The B.C. Coroners Service is taking over the operation following the "reluctant" decision that "there was no longer any hope that anyone who had been caught in the slide could be found alive," the service said in a statement.
Three people remain unaccounted for.
RCMP said the body found Sunday appears to be that of a man.
Valentine Webber, 60; his two daughters Diana Webber, 22, and Rachel Webber, 17; and Petra Frehse, 64, have been missing since the landslide hit Thursday in Johnsons Landing, B.C.
Frehse is a German retiree who would spend part of her year living in a home next door to the Webbers. At least three houses were engulfed when the wall of mud, rock and trees cascaded down a hillside Thursday morning.
The Webbers were about to sit down to breakfast moments before the slide hit, Lynn Migdal, the women's mother and Valentine Webber's ex-wife, told CBC News last week.
For days since the slide, dozens of rescuers searched the slippery terrain under a relentless downpour. With the discovery of an adult male body in the rubble late Sunday, the RCMP handed the operation over to the B.C. Coroner's Service.
Believed to be Valentine Webber
The body, believed to be that of Valentine Webber, was found near the foundations of a home that was swept away in the slide.
RCMP Const. Dan Moskaluk said they have informed the family of the deceased that the body was recovered.
Possible email warning
The B.C. Ministry of Forests said over the weekend that it had received an email from a Johnsons Landing resident on the morning of the day the slide occurred.
In the email the woman, whose name wasn't released by the ministry, said she noticed "surges of chocolate-coloured water that came down Gar Creek," each bringing down a significant number of logs and debris and causing a jam.
"As soon as the log jam formed, gravel began to be deposited behind it," she said. "The entire level of the creekbed has now been raised at least (1.8 metres) in that area."
The woman wrote later that the whole creek was flowing over and down her driveway and made reference to a conversation with a friend, who had search and rescue experience, who told her to stay on high ground.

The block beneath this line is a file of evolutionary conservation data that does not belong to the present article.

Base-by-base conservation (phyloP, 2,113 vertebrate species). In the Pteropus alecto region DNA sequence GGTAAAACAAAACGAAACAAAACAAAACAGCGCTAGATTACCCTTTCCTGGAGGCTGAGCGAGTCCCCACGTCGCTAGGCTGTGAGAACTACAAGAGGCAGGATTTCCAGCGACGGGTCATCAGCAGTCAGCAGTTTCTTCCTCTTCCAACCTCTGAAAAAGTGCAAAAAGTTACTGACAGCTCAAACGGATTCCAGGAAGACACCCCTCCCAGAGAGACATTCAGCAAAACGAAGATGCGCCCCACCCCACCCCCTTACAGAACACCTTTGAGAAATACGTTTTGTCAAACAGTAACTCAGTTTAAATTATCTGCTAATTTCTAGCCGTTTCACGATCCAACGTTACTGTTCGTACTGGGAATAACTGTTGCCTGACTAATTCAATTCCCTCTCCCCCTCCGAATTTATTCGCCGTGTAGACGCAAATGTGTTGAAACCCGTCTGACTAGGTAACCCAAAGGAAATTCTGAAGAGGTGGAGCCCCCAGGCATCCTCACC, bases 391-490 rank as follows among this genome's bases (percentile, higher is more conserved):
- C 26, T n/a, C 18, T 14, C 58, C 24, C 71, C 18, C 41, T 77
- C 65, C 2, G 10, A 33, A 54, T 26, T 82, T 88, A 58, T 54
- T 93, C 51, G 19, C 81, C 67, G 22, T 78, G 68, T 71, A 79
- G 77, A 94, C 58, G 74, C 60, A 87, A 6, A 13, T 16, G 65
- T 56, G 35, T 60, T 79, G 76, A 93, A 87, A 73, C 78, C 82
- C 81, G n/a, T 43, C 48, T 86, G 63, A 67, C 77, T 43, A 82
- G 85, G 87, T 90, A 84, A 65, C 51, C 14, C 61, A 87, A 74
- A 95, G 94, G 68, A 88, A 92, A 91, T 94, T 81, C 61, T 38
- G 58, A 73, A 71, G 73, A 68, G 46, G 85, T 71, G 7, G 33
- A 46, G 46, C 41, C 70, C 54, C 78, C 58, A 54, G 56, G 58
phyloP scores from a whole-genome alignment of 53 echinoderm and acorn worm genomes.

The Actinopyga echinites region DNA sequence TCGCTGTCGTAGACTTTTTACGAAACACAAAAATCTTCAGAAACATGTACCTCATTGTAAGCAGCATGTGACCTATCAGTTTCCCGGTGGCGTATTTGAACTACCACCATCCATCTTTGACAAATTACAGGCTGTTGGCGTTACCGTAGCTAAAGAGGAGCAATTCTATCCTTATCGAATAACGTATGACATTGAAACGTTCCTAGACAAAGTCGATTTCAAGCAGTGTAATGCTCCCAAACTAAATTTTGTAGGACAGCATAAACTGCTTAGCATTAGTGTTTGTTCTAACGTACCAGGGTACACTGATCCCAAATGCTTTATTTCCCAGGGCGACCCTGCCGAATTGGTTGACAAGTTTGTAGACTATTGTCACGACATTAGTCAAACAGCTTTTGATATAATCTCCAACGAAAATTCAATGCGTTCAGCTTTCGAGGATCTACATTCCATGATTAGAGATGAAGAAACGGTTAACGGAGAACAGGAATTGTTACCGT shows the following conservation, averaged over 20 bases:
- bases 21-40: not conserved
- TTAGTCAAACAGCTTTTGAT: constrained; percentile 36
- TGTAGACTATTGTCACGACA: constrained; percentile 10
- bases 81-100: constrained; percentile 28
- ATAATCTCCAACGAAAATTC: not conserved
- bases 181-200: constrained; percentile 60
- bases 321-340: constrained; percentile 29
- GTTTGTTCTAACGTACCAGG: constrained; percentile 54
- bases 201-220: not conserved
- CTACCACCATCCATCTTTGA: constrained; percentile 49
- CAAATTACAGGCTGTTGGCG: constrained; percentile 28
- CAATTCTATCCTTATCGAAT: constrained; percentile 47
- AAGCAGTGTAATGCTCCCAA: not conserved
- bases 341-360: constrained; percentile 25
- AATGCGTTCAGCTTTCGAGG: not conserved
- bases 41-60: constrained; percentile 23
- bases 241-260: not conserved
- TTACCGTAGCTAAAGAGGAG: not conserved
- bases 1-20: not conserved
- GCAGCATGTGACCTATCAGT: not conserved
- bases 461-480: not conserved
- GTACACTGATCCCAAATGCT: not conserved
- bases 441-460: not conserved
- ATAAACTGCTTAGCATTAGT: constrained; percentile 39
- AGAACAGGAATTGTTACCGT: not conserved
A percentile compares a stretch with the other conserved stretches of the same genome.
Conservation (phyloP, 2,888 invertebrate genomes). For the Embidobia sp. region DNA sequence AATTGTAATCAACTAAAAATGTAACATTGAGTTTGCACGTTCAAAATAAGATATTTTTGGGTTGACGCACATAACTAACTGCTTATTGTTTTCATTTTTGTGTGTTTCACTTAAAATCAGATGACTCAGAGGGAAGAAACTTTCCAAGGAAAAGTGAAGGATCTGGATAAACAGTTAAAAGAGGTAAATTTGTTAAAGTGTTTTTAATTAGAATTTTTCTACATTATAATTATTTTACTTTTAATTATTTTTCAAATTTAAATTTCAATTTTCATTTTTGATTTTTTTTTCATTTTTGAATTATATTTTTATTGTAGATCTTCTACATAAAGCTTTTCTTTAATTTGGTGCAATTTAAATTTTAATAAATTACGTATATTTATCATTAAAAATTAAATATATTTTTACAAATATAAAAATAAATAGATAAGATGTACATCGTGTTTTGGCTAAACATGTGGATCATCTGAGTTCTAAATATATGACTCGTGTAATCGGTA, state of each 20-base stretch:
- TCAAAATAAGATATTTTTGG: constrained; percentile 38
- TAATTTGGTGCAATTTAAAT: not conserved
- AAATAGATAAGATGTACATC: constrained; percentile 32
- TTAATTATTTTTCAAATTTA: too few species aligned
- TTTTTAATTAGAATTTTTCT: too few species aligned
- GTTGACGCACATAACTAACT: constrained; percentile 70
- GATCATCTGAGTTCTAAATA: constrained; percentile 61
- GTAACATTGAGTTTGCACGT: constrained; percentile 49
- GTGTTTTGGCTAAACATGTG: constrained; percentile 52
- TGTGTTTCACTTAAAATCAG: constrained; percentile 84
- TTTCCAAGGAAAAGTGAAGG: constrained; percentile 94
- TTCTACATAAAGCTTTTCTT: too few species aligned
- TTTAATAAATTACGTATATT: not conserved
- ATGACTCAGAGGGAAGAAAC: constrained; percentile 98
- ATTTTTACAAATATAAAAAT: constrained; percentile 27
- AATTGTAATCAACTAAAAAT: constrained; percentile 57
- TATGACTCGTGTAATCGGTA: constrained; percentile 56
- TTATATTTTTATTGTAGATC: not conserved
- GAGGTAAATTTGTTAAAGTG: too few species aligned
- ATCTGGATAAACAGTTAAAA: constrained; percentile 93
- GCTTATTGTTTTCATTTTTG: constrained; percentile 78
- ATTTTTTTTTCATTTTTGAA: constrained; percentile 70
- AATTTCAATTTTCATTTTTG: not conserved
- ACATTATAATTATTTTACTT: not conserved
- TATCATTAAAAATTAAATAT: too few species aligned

Hours later, the mountainside gave way.
The Canadian Press
"Our condolences to the Webber family for their loss, and again we offer our support and condolences to the family of Petra Frehse," the RCMP said.
Rescue teams were being called away from the site as the recovery effort proceeded.
B.C. Premier Christy Clark sent her condolences to the family and friends of the victims in a statement.
"At times like these, it is difficult to give up hoping for a miracle," Clark said. "Communities and governments have provided every possible response to this disaster, and nature has conspired against us in many ways."
The province's chief coroner, Lisa Lapointe, arrived on site Sunday and will have to decide whether to declare the missing victims legally dead if recovery efforts are unable to find their bodies.
"Searches for the remaining missing people are underway," she said, calling it a "very, very difficult time" for the victims' loved ones.
The frantic search for the Webbers and Frehse began shortly after 11 a.m. PT Thursday in the tiny community 70 kilometres northeast of Nelson and 450 kilometres east of Vancouver. But the search had to be suspended for the first half of the day on Friday because of further landslides in the area.